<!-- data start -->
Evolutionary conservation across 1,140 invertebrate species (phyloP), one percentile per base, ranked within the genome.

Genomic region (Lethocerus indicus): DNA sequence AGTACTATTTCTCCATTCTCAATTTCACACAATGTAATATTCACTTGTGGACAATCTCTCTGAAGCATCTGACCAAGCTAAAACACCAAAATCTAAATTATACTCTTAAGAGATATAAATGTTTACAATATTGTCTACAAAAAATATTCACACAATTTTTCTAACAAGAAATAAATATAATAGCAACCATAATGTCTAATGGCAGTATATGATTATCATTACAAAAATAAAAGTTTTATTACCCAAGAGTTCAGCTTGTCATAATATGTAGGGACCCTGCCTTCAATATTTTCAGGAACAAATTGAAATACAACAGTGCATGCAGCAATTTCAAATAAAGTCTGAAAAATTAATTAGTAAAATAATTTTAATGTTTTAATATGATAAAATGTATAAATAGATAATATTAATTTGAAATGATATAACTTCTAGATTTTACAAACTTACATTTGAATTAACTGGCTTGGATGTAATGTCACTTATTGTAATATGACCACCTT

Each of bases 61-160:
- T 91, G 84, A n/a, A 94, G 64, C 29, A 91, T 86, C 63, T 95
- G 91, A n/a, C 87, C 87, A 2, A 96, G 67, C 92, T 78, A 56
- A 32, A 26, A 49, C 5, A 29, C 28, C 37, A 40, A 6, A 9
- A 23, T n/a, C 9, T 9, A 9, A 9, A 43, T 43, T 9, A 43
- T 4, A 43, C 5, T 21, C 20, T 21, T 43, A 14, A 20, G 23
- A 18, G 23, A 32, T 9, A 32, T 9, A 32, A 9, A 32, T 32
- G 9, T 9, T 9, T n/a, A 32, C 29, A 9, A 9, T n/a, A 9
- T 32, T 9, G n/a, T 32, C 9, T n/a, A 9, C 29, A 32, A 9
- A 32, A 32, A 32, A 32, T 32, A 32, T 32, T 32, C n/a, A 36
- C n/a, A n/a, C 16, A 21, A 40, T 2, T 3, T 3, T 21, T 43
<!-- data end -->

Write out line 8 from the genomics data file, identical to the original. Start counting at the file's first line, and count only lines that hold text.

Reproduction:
- T 4, A 43, C 5, T 21, C 20, T 21, T 43, A 14, A 20, G 23